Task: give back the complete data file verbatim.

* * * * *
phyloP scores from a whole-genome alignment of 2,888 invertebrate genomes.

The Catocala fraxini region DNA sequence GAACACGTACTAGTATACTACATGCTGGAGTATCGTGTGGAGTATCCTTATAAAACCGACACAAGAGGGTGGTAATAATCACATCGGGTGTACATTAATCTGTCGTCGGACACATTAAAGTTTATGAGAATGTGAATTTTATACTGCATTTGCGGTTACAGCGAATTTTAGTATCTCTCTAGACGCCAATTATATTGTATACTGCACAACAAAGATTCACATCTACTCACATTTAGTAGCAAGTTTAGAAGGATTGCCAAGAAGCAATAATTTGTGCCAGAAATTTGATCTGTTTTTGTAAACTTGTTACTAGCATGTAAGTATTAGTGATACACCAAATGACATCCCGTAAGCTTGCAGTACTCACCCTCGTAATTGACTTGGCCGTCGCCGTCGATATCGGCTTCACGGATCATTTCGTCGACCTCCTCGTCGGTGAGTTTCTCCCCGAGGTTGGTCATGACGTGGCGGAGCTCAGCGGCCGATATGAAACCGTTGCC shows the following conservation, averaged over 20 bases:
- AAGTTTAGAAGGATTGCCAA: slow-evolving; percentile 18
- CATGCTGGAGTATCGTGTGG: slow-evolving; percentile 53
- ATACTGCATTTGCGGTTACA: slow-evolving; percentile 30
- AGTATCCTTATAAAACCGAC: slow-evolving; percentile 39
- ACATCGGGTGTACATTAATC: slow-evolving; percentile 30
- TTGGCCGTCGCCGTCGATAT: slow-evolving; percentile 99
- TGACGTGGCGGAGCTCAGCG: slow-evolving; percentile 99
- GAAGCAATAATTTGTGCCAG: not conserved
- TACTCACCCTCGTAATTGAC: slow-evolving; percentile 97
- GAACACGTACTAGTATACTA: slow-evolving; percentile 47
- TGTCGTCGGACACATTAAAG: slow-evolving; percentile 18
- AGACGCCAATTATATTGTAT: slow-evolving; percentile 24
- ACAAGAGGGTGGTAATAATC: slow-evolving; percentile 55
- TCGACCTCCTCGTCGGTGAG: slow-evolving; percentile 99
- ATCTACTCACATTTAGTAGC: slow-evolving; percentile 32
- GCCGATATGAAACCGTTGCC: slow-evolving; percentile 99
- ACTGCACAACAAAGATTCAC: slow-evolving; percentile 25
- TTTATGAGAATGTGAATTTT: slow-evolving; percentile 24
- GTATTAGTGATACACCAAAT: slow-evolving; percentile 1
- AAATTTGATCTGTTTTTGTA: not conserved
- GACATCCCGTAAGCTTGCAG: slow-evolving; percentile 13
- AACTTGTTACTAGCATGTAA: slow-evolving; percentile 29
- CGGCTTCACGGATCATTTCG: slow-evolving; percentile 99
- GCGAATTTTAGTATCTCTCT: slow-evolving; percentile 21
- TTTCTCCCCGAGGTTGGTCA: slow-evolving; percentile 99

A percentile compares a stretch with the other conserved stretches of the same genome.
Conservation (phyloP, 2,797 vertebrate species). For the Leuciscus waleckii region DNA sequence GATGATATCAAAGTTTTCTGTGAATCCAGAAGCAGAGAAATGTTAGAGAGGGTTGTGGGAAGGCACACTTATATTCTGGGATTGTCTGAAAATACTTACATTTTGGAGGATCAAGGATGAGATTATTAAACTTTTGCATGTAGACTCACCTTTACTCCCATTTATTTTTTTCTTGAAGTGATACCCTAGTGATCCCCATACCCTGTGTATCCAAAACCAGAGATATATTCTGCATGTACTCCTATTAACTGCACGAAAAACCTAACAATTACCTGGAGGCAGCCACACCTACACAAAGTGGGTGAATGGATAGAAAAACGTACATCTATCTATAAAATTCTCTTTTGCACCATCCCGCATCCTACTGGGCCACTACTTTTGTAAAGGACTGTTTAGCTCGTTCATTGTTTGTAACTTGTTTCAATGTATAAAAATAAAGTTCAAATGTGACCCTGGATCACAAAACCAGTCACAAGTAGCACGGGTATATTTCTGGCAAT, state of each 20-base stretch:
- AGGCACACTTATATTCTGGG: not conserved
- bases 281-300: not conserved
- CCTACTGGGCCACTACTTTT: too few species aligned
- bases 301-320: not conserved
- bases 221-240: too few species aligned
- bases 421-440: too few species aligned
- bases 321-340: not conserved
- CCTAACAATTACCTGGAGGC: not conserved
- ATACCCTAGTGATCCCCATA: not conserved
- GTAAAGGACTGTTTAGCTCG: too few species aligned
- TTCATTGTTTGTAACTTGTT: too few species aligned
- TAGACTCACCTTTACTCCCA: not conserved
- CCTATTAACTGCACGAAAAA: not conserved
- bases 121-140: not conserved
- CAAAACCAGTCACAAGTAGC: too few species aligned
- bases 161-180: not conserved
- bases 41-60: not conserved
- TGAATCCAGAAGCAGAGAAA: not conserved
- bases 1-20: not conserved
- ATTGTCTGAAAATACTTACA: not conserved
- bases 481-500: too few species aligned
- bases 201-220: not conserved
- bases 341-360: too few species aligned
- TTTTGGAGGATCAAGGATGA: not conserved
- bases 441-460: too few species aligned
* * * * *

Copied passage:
phyloP scores from a whole-genome alignment of 2,888 invertebrate genomes.

The Catocala fraxini region DNA sequence GAACACGTACTAGTATACTACATGCTGGAGTATCGTGTGGAGTATCCTTATAAAACCGACACAAGAGGGTGGTAATAATCACATCGGGTGTACATTAATCTGTCGTCGGACACATTAAAGTTTATGAGAATGTGAATTTTATACTGCATTTGCGGTTACAGCGAATTTTAGTATCTCTCTAGACGCCAATTATATTGTATACTGCACAACAAAGATTCACATCTACTCACATTTAGTAGCAAGTTTAGAAGGATTGCCAAGAAGCAATAATTTGTGCCAGAAATTTGATCTGTTTTTGTAAACTTGTTACTAGCATGTAAGTATTAGTGATACACCAAATGACATCCCGTAAGCTTGCAGTACTCACCCTCGTAATTGACTTGGCCGTCGCCGTCGATATCGGCTTCACGGATCATTTCGTCGACCTCCTCGTCGGTGAGTTTCTCCCCGAGGTTGGTCATGACGTGGCGGAGCTCAGCGGCCGATATGAAACCGTTGCC shows the following conservation, averaged over 20 bases:
- AAGTTTAGAAGGATTGCCAA: slow-evolving; percentile 18
- CATGCTGGAGTATCGTGTGG: slow-evolving; percentile 53
- ATACTGCATTTGCGGTTACA: slow-evolving; percentile 30
- AGTATCCTTATAAAACCGAC: slow-evolving; percentile 39
- ACATCGGGTGTACATTAATC: slow-evolving; percentile 30
- TTGGCCGTCGCCGTCGATAT: slow-evolving; percentile 99
- TGACGTGGCGGAGCTCAGCG: slow-evolving; percentile 99
- GAAGCAATAATTTGTGCCAG: not conserved
- TACTCACCCTCGTAATTGAC: slow-evolving; percentile 97
- GAACACGTACTAGTATACTA: slow-evolving; percentile 47
- TGTCGTCGGACACATTAAAG: slow-evolving; percentile 18
- AGACGCCAATTATATTGTAT: slow-evolving; percentile 24
- ACAAGAGGGTGGTAATAATC: slow-evolving; percentile 55
- TCGACCTCCTCGTCGGTGAG: slow-evolving; percentile 99
- ATCTACTCACATTTAGTAGC: slow-evolving; percentile 32
- GCCGATATGAAACCGTTGCC: slow-evolving; percentile 99
- ACTGCACAACAAAGATTCAC: slow-evolving; percentile 25
- TTTATGAGAATGTGAATTTT: slow-evolving; percentile 24
- GTATTAGTGATACACCAAAT: slow-evolving; percentile 1
- AAATTTGATCTGTTTTTGTA: not conserved
- GACATCCCGTAAGCTTGCAG: slow-evolving; percentile 13
- AACTTGTTACTAGCATGTAA: slow-evolving; percentile 29
- CGGCTTCACGGATCATTTCG: slow-evolving; percentile 99
- GCGAATTTTAGTATCTCTCT: slow-evolving; percentile 21
- TTTCTCCCCGAGGTTGGTCA: slow-evolving; percentile 99

A percentile compares a stretch with the other conserved stretches of the same genome.
Conservation (phyloP, 2,797 vertebrate species). For the Leuciscus waleckii region DNA sequence GATGATATCAAAGTTTTCTGTGAATCCAGAAGCAGAGAAATGTTAGAGAGGGTTGTGGGAAGGCACACTTATATTCTGGGATTGTCTGAAAATACTTACATTTTGGAGGATCAAGGATGAGATTATTAAACTTTTGCATGTAGACTCACCTTTACTCCCATTTATTTTTTTCTTGAAGTGATACCCTAGTGATCCCCATACCCTGTGTATCCAAAACCAGAGATATATTCTGCATGTACTCCTATTAACTGCACGAAAAACCTAACAATTACCTGGAGGCAGCCACACCTACACAAAGTGGGTGAATGGATAGAAAAACGTACATCTATCTATAAAATTCTCTTTTGCACCATCCCGCATCCTACTGGGCCACTACTTTTGTAAAGGACTGTTTAGCTCGTTCATTGTTTGTAACTTGTTTCAATGTATAAAAATAAAGTTCAAATGTGACCCTGGATCACAAAACCAGTCACAAGTAGCACGGGTATATTTCTGGCAAT, state of each 20-base stretch:
- AGGCACACTTATATTCTGGG: not conserved
- bases 281-300: not conserved
- CCTACTGGGCCACTACTTTT: too few species aligned
- bases 301-320: not conserved
- bases 221-240: too few species aligned
- bases 421-440: too few species aligned
- bases 321-340: not conserved
- CCTAACAATTACCTGGAGGC: not conserved
- ATACCCTAGTGATCCCCATA: not conserved
- GTAAAGGACTGTTTAGCTCG: too few species aligned
- TTCATTGTTTGTAACTTGTT: too few species aligned
- TAGACTCACCTTTACTCCCA: not conserved
- CCTATTAACTGCACGAAAAA: not conserved
- bases 121-140: not conserved
- CAAAACCAGTCACAAGTAGC: too few species aligned
- bases 161-180: not conserved
- bases 41-60: not conserved
- TGAATCCAGAAGCAGAGAAA: not conserved
- bases 1-20: not conserved
- ATTGTCTGAAAATACTTACA: not conserved
- bases 481-500: too few species aligned
- bases 201-220: not conserved
- bases 341-360: too few species aligned
- TTTTGGAGGATCAAGGATGA: not conserved
- bases 441-460: too few species aligned